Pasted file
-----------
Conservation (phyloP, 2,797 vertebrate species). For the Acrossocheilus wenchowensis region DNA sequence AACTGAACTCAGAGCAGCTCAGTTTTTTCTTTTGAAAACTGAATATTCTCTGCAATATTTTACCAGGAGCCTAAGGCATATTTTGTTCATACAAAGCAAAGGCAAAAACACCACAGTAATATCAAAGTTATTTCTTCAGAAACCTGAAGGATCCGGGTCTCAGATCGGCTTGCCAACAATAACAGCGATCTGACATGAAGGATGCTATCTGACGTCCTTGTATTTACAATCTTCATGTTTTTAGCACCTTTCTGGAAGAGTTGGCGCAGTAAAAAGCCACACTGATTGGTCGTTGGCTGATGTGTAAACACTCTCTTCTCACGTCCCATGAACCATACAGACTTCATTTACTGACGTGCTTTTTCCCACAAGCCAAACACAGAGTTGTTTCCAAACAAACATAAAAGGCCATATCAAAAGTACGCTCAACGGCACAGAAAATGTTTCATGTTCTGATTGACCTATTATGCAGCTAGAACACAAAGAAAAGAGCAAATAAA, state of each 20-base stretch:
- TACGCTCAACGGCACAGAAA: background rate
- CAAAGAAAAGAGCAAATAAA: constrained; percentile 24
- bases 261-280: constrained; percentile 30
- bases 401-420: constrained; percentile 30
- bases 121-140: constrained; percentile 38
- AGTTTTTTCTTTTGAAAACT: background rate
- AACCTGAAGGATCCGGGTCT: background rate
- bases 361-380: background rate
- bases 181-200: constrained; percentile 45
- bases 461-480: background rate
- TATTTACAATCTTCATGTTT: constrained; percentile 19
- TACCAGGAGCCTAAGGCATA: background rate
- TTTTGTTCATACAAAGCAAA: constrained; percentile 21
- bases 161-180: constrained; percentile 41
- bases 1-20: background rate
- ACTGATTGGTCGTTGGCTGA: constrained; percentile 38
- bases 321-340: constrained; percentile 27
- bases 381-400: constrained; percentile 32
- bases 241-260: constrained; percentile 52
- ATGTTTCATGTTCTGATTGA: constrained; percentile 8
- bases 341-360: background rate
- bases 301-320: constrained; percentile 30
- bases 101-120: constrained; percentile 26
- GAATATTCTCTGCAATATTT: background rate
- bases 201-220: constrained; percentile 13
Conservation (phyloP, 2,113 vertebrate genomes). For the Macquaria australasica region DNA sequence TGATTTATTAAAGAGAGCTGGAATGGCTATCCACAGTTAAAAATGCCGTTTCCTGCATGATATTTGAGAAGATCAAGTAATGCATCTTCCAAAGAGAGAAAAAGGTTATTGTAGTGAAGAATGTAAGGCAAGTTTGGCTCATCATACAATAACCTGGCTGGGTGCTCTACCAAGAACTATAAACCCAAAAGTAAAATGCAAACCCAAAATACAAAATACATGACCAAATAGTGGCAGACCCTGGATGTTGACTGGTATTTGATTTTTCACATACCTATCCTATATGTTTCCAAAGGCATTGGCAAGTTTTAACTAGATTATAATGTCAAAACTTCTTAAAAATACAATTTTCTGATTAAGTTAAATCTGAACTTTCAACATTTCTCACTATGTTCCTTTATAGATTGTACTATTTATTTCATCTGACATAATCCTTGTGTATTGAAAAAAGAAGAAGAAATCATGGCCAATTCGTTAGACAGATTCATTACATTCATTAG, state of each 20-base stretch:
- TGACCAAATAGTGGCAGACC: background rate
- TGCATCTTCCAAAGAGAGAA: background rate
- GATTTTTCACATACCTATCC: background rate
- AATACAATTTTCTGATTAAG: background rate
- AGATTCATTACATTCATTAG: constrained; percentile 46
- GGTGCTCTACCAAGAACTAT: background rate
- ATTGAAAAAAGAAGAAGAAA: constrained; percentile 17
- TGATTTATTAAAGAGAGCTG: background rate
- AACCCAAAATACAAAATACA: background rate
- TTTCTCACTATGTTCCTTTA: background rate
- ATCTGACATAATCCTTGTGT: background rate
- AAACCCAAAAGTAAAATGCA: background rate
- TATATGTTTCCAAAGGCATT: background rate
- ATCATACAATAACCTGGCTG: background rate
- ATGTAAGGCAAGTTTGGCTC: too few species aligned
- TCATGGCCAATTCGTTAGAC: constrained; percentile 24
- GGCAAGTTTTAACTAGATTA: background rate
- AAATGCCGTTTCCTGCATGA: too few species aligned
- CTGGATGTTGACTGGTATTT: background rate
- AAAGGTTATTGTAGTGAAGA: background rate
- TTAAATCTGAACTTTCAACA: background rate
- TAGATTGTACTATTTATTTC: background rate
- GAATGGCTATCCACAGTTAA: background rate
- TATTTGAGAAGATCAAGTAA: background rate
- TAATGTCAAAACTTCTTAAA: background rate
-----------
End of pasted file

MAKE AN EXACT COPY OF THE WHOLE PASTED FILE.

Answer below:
Conservation (phyloP, 2,797 vertebrate species). For the Acrossocheilus wenchowensis region DNA sequence AACTGAACTCAGAGCAGCTCAGTTTTTTCTTTTGAAAACTGAATATTCTCTGCAATATTTTACCAGGAGCCTAAGGCATATTTTGTTCATACAAAGCAAAGGCAAAAACACCACAGTAATATCAAAGTTATTTCTTCAGAAACCTGAAGGATCCGGGTCTCAGATCGGCTTGCCAACAATAACAGCGATCTGACATGAAGGATGCTATCTGACGTCCTTGTATTTACAATCTTCATGTTTTTAGCACCTTTCTGGAAGAGTTGGCGCAGTAAAAAGCCACACTGATTGGTCGTTGGCTGATGTGTAAACACTCTCTTCTCACGTCCCATGAACCATACAGACTTCATTTACTGACGTGCTTTTTCCCACAAGCCAAACACAGAGTTGTTTCCAAACAAACATAAAAGGCCATATCAAAAGTACGCTCAACGGCACAGAAAATGTTTCATGTTCTGATTGACCTATTATGCAGCTAGAACACAAAGAAAAGAGCAAATAAA, state of each 20-base stretch:
- TACGCTCAACGGCACAGAAA: background rate
- CAAAGAAAAGAGCAAATAAA: constrained; percentile 24
- bases 261-280: constrained; percentile 30
- bases 401-420: constrained; percentile 30
- bases 121-140: constrained; percentile 38
- AGTTTTTTCTTTTGAAAACT: background rate
- AACCTGAAGGATCCGGGTCT: background rate
- bases 361-380: background rate
- bases 181-200: constrained; percentile 45
- bases 461-480: background rate
- TATTTACAATCTTCATGTTT: constrained; percentile 19
- TACCAGGAGCCTAAGGCATA: background rate
- TTTTGTTCATACAAAGCAAA: constrained; percentile 21
- bases 161-180: constrained; percentile 41
- bases 1-20: background rate
- ACTGATTGGTCGTTGGCTGA: constrained; percentile 38
- bases 321-340: constrained; percentile 27
- bases 381-400: constrained; percentile 32
- bases 241-260: constrained; percentile 52
- ATGTTTCATGTTCTGATTGA: constrained; percentile 8
- bases 341-360: background rate
- bases 301-320: constrained; percentile 30
- bases 101-120: constrained; percentile 26
- GAATATTCTCTGCAATATTT: background rate
- bases 201-220: constrained; percentile 13
Conservation (phyloP, 2,113 vertebrate genomes). For the Macquaria australasica region DNA sequence TGATTTATTAAAGAGAGCTGGAATGGCTATCCACAGTTAAAAATGCCGTTTCCTGCATGATATTTGAGAAGATCAAGTAATGCATCTTCCAAAGAGAGAAAAAGGTTATTGTAGTGAAGAATGTAAGGCAAGTTTGGCTCATCATACAATAACCTGGCTGGGTGCTCTACCAAGAACTATAAACCCAAAAGTAAAATGCAAACCCAAAATACAAAATACATGACCAAATAGTGGCAGACCCTGGATGTTGACTGGTATTTGATTTTTCACATACCTATCCTATATGTTTCCAAAGGCATTGGCAAGTTTTAACTAGATTATAATGTCAAAACTTCTTAAAAATACAATTTTCTGATTAAGTTAAATCTGAACTTTCAACATTTCTCACTATGTTCCTTTATAGATTGTACTATTTATTTCATCTGACATAATCCTTGTGTATTGAAAAAAGAAGAAGAAATCATGGCCAATTCGTTAGACAGATTCATTACATTCATTAG, state of each 20-base stretch:
- TGACCAAATAGTGGCAGACC: background rate
- TGCATCTTCCAAAGAGAGAA: background rate
- GATTTTTCACATACCTATCC: background rate
- AATACAATTTTCTGATTAAG: background rate
- AGATTCATTACATTCATTAG: constrained; percentile 46
- GGTGCTCTACCAAGAACTAT: background rate
- ATTGAAAAAAGAAGAAGAAA: constrained; percentile 17
- TGATTTATTAAAGAGAGCTG: background rate
- AACCCAAAATACAAAATACA: background rate
- TTTCTCACTATGTTCCTTTA: background rate
- ATCTGACATAATCCTTGTGT: background rate
- AAACCCAAAAGTAAAATGCA: background rate
- TATATGTTTCCAAAGGCATT: background rate
- ATCATACAATAACCTGGCTG: background rate
- ATGTAAGGCAAGTTTGGCTC: too few species aligned
- TCATGGCCAATTCGTTAGAC: constrained; percentile 24
- GGCAAGTTTTAACTAGATTA: background rate
- AAATGCCGTTTCCTGCATGA: too few species aligned
- CTGGATGTTGACTGGTATTT: background rate
- AAAGGTTATTGTAGTGAAGA: background rate
- TTAAATCTGAACTTTCAACA: background rate
- TAGATTGTACTATTTATTTC: background rate
- GAATGGCTATCCACAGTTAA: background rate
- TATTTGAGAAGATCAAGTAA: background rate
- TAATGTCAAAACTTCTTAAA: background rate